In 2020 I read 15 nonfiction books, 5 novels, and 13 graphic novels or art books. In 2019, I read 26 books all together. In 2018, I read 38.
Why split it out this way? It seemed a logical way of organizing things.
I included only books I read cover to cover. There were probably three times as many books that I started, or got halfway through, that didn't make the cut. Nor did most magazines, or articles (I did a lot of web reading this year). Most comics or art books, I breeze through in an afternoon. I count art books even when they're mostly pictures because I spent a minute or two studying each photo or painting, probably the way some people read others' code or craftspeople inspect and study the work of other craftspeople.
I started recording what I read to identify trends and biases in my reading. What do I gravitate to? Where are my blind spots, things I omit?
This year, I finished remarkably few books by women or people of color. In the year of #BlackLivesMatter and the aftermath of #MeToo, this seems like a significant oversight. Quite a few books on those topics or by those authors were started and left unfinished, waiting for me to come back to them.
At least three books I finished this year were started in years past; I expect next year I'll have a chance to revisit the topics that took up so much public attention this year.
I also wanted to track the when of what I was reading. As books get older, they either remain remarkably prescient, relevant, and interesting, or fade into obscurity. As per the Lindy effect, the age of a book is a good proxy for its staying value. This year, I read primarily books published in the last ten to twenty years. Eighteen of them were published since 2018, including eleven from 2020. I've done a bad job on that front, eh? Only three books on the list were published before 2010, and only one book was published before the turn of the century, which I published a close read on.
There was no overarching theme to my readying this year. I can't draw a thread, except that it was a broad explorations of things that were interesting to me. A book on the invention of avante-guard cooking, and arcade machine design, and translation. A few technical books - programming languages, hacking, graphic design, psychology. A bit of contextual philosophy - running, silence, performance.
But mostly – I changed jobs. COVID and #BLM happened. I took a month to drive cross country. If years prior I would have a project like Anna Karenina or working through a technical text, this year I gravitated towards easy reading.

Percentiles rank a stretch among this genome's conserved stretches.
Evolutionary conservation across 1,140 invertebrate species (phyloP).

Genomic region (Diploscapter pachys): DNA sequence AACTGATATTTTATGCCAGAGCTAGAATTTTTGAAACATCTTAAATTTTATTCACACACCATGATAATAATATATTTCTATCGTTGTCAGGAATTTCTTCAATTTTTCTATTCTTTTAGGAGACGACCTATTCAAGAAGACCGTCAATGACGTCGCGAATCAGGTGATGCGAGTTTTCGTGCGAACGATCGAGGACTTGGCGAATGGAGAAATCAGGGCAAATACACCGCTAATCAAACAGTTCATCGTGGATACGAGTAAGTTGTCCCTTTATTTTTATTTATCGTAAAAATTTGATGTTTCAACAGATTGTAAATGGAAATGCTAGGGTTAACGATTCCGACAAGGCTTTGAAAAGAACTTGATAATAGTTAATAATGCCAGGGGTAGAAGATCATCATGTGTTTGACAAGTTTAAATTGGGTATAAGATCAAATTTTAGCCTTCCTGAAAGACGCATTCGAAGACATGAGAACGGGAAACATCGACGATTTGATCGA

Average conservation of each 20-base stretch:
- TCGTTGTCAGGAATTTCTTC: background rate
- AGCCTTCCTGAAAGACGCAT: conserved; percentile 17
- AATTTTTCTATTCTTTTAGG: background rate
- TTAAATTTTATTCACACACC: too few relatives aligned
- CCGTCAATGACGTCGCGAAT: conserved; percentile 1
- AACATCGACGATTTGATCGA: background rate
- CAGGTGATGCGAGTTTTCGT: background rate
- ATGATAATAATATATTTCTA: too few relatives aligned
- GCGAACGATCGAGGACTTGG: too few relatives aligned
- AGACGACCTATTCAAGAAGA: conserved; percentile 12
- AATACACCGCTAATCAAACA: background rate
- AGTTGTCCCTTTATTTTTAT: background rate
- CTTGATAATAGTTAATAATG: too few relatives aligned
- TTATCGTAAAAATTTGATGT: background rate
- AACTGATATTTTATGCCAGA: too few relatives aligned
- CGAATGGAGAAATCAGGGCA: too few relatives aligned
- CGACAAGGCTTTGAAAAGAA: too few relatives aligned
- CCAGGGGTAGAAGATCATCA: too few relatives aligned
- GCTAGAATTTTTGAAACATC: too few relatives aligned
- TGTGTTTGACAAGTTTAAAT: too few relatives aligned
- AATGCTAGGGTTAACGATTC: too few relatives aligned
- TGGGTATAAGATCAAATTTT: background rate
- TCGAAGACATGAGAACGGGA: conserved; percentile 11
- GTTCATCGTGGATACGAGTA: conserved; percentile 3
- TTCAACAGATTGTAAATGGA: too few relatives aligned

And now, the list. Organized somewhat arbitrarily.
Silence in the Age of Noise by Erling Kagge (2017)
What I Talk About When I Talk About Running by Haruki Murakami (2007)
Nineteen Ways of Looking at Wang Wei by Eliot Weinberger (1987)
At Home: A Short History of Private Life by Bill Bryson (2010)
Increment Issue 5: Programming Languages (2018)
Endure: Mind, Body, and the Curiously Elastic Limits of Human Performance by Alex Hutchinson (2018)
The Ride of a Lifetime by Bob Iger (2019)
Sandworm: A New Era of Cyberwar and the Hunt for the Kremlin's Most Dangerous Hackers by Andy Greenberg (2019)
The Sorcerer's Apprentices: A Season in the Kitchen at Ferran Adrià's elBulli by Lisa Abend (2011)
A *New* Program for Graphic Design by David Reinfurt (2019)
The Way It Wasn't by James Laughlin (2006)
Eat a Peach by David Chang (2020)
The Psychology of Money by Morgan Housel (2020)
Fire Cannot Kill a Dragon: Game of Thrones and the Official Untold Story of the Epic Series by James Hibberd (2020)
A Letterpress Tribute to the Ampersand & A History of the Railyway Station Press by Stuart Van Leer Bradley, Jr. (2020)
Sourdough by Robin Sloan (2017)
Mr. Penumbra's 24 Hour Bookstore by Robin Sloan (2012)
Agency by William Gibson (2020)
The Unicorn Project by Gene Kim (2019)
Red Shirts by John Scalzi (2012)
Tales from the Loop by Simon Stalenhag (2015)
Alexander McQueen: Savage Beauty (2011)
Williamsburg, BK in the Time of Plague by Brian Rose (2020)
Prophet, Volumes 1-5 by Brandon Graham (2015)
Pretty Deadly, Volume 3 by Kelly Sue Dominick and Emma Rios
Russian Fairy Tales by Frank Herfort (2020)
Grenade by Will Kirkby (2020)
Sega: Arcade Popup History
Escapo by Paul Pope (2014?)
Butt is it Art? by C.D. Stoll (2020)
Junji Ito's Cat Diary: Yon & Mu by Junji Ito (2009)
Dracula, Motherfucker! by Alex de Campi and Erica Henderson (2020)
Monument Avenue, Richmond by Brian Rose (2020)